8
General Homebrew Discussion / Re: 2017 NHC Competition Chat
« on: April 19, 2017, 03:00:26 PM »
Typically, you only find out how you did in the mini bos by being one of the top three entries of the category.  But making it to mini bos put you in the top few!  (Depending on the size of the category entries, it could be as few as 4 to 6 or as many as 8 to 9 - I have rarely seen it greater than that, but I suppose it could happen.)  I wouldn't worry about the numbers - focus on the things mentioned and hope that the judges who scored your entry did a thorough job of evaluation.  If they did, you should be able to pick out the things that were well received and what might be the shortcomings in your beer. 

As an IPA, I imagine that it was up against some pretty steep competition, so your beer must have been pretty solid to advance to mini bos.  Congrats on that for a first-time entry!

9
General Homebrew Discussion / Re: Brewtan Experiment Writeup
« on: April 19, 2017, 02:53:50 PM »
I can't say that I know anything about the reactions that are occurring, but I definitely get a pinkish hue in the spent mash and in the foam in the break as it approaches a boil.  Some have said that it is BTB reacting to metals (iron is the suspect) in the wort (I use RO water that comes from a well at my house).  I may have to try some distilled water to see if it is just my water system.  I can say that I see a difference in clarity with BTB and I use it in the strike water and late boil, prior to and with Whirlfloc in close succession, hydrating it each time.

I can attest to Joe's beers.  I had a recent taste of a RIS of his that took Best in Show at this year's Drunk Monk Challenge last month (out of about 700 entries, IIRC). 

10
Yeast and Fermentation / Re: Acidifying water for yeast
« on: April 18, 2017, 04:47:19 AM »
It really depends on your intended use of the water.  I don't see the need to modify pH if the water will be used to make a starter, because the yeast will alter/optimize the pH on their own during the starter phase.  They are very good at it.  If you start too low, you might actually harm the growth of the yeast.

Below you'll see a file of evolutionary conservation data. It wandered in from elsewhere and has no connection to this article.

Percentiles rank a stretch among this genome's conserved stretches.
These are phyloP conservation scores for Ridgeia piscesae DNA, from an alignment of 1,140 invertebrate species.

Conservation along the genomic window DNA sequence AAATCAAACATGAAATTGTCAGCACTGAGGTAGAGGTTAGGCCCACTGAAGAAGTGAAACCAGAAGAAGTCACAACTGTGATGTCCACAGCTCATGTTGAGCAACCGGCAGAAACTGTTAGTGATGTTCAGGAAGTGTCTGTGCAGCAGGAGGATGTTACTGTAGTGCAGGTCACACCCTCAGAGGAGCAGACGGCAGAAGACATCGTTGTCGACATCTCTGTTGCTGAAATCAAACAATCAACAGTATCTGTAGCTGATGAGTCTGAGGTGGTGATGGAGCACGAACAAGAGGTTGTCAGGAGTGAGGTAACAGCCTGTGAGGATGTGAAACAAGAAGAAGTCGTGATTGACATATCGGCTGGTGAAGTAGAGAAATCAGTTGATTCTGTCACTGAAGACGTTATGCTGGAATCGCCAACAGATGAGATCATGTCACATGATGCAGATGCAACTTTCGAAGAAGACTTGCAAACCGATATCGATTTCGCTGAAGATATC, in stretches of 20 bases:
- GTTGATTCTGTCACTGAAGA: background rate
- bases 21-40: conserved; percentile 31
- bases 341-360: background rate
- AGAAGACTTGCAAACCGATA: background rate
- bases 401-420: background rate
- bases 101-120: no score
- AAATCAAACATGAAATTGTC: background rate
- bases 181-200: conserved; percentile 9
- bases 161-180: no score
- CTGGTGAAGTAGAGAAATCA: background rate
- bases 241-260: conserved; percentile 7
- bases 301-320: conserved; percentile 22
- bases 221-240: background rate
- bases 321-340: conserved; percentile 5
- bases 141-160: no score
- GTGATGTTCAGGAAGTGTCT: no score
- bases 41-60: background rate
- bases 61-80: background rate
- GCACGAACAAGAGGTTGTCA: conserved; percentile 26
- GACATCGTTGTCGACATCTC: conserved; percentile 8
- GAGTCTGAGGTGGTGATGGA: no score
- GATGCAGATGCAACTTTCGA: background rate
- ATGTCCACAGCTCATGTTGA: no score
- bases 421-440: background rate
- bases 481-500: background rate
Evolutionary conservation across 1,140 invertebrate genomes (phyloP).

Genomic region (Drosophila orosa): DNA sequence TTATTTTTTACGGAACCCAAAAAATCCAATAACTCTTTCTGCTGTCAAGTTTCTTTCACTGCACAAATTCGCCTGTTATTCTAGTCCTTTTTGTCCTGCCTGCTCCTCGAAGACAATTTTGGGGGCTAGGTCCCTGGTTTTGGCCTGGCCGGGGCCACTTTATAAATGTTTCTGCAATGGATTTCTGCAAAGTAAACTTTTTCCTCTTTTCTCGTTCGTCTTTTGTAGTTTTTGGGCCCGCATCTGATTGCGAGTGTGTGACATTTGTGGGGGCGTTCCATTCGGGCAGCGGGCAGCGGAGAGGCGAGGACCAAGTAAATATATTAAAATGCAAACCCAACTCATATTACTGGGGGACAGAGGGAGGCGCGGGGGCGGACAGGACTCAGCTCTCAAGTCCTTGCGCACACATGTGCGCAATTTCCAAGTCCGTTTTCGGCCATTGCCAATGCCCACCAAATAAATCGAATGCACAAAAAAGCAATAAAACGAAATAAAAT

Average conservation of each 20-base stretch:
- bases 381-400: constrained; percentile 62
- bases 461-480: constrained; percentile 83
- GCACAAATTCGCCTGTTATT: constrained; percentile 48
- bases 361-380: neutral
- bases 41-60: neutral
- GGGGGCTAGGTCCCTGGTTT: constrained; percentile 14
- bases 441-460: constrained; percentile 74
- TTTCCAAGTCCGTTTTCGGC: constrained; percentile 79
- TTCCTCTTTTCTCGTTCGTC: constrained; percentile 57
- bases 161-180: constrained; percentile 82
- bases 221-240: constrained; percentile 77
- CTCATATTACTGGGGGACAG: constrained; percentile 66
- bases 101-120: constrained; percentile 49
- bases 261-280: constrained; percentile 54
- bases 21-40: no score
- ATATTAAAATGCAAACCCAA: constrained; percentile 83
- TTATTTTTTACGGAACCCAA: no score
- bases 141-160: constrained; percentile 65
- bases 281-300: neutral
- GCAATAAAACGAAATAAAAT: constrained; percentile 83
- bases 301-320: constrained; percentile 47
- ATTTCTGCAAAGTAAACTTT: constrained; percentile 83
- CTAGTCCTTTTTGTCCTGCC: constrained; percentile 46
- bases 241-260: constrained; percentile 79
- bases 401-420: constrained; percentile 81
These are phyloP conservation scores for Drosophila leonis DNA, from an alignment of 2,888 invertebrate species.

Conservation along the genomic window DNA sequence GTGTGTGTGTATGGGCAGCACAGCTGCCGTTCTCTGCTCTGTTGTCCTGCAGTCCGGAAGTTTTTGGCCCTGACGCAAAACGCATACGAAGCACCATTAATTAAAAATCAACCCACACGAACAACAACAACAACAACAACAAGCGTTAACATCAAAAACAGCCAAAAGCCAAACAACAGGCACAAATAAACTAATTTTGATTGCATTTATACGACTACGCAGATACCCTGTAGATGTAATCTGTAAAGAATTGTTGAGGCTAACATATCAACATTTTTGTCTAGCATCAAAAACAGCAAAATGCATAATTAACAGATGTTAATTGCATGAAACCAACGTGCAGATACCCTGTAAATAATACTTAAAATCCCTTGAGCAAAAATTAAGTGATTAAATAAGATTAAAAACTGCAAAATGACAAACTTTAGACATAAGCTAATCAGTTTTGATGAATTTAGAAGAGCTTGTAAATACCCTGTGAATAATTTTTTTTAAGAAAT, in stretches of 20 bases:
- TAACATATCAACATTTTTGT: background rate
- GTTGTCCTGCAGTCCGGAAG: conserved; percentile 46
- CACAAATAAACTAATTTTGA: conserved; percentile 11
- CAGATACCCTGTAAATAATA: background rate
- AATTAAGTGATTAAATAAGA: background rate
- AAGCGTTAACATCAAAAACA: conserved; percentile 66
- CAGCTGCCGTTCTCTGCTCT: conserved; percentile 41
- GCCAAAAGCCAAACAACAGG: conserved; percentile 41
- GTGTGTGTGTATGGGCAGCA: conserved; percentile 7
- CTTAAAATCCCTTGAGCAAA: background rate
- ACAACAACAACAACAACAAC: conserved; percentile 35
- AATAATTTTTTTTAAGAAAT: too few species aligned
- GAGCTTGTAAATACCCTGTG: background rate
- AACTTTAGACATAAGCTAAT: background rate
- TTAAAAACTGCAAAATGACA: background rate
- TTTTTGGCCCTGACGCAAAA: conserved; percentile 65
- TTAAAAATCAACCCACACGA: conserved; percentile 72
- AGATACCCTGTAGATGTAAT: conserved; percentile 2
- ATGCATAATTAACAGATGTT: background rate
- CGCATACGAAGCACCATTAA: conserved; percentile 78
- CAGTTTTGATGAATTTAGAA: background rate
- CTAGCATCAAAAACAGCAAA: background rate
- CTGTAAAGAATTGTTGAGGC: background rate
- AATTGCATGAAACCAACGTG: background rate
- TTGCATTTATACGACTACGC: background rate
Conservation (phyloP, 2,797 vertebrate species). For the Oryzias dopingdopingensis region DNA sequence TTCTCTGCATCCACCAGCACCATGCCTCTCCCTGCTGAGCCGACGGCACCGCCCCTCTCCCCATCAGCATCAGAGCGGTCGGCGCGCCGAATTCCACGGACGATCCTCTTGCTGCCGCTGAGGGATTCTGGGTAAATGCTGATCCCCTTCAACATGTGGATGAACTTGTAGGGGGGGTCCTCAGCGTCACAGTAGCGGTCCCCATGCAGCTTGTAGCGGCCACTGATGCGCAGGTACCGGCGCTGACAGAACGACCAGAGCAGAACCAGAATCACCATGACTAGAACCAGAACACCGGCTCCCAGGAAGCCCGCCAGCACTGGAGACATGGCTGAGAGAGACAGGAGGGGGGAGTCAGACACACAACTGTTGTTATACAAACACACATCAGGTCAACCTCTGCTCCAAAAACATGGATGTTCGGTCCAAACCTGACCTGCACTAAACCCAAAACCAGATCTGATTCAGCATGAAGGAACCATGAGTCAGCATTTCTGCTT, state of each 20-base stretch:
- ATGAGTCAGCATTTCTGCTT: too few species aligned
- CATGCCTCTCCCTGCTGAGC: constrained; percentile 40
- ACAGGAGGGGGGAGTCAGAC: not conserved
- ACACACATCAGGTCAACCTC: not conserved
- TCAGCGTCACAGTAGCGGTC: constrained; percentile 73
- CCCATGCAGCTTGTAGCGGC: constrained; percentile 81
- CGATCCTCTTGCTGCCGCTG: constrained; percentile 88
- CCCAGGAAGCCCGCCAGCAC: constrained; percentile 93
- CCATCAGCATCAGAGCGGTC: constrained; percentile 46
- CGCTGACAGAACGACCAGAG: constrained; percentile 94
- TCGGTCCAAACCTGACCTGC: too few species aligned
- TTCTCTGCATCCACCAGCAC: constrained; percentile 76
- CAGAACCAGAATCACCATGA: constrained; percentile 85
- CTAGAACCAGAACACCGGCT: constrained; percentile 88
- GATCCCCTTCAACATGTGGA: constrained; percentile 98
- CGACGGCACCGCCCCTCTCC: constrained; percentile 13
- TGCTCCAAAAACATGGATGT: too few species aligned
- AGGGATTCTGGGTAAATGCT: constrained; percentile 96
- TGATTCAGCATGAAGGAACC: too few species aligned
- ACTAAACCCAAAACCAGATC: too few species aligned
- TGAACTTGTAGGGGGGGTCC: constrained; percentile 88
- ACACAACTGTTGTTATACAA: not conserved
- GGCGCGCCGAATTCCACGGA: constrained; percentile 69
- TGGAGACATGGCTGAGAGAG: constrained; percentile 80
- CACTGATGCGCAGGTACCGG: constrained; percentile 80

11
For 5 gallon batches, that's fine, but weighing it out is better for me on my 10-12 gallon batches (nearly half a hectliter for rounding).  It is fairly forgiving as an ingredient, though so slightly heavy handed doses are still ok.

12
General Homebrew Discussion / Re: A Sunday with Monks
« on: April 17, 2017, 07:51:17 PM »
Yes, you are correct.  The candle holder with scissors to trim the wicks.  Good eyes.

13
I am on my second sachet of two ordered last year from Aussie land.  I hope it will last me until it is available here in the States for homebrewers.  Otherwise, I will have to go down under again (unless I can talk a pro brewer friend to part with an ounce....)  Thankfully, you don't need very much for a batch. (2-5 grams per hectoliter per the packaging).

14
General Homebrew Discussion / Re: A Sunday with Monks
« on: April 17, 2017, 12:27:13 PM »
I think it was used to slice the radishes (the white Bier Radishes in a few of the depictions).

Agreed that it is a nice collection. 

15
Good point, Denny.  I haven't tried the "Trifecta" blend of AA, NaMeta and Brewtan B, so I can't say otherwise on AA.  I agree with your general approach that if there isn't a problem perceived, then a solution should not be sought. 

Having said that, I am one of the low-ox brewers for my lagers.  They seem to have been well-received by my crew, so I will keep going with that process for now.  I use preboiling, less than 25 ppm NaMeta and Brew Tan B, gentle dough-in with mashcap, modest stirring, subsurface RIMS return (Locline), lower boil rate (finishing with a 10 minute more intensive boil at the end to drive off DMS), lower fermentation temp, purged racking and storage at cold temps.  The beers don't last six weeks, but that is because they have succumbed to glasses of my friends in that time.  At some point, I may spund and even later on, use Sauergut, but I am happy with my results so far and they seem to be worth the small additional time invested.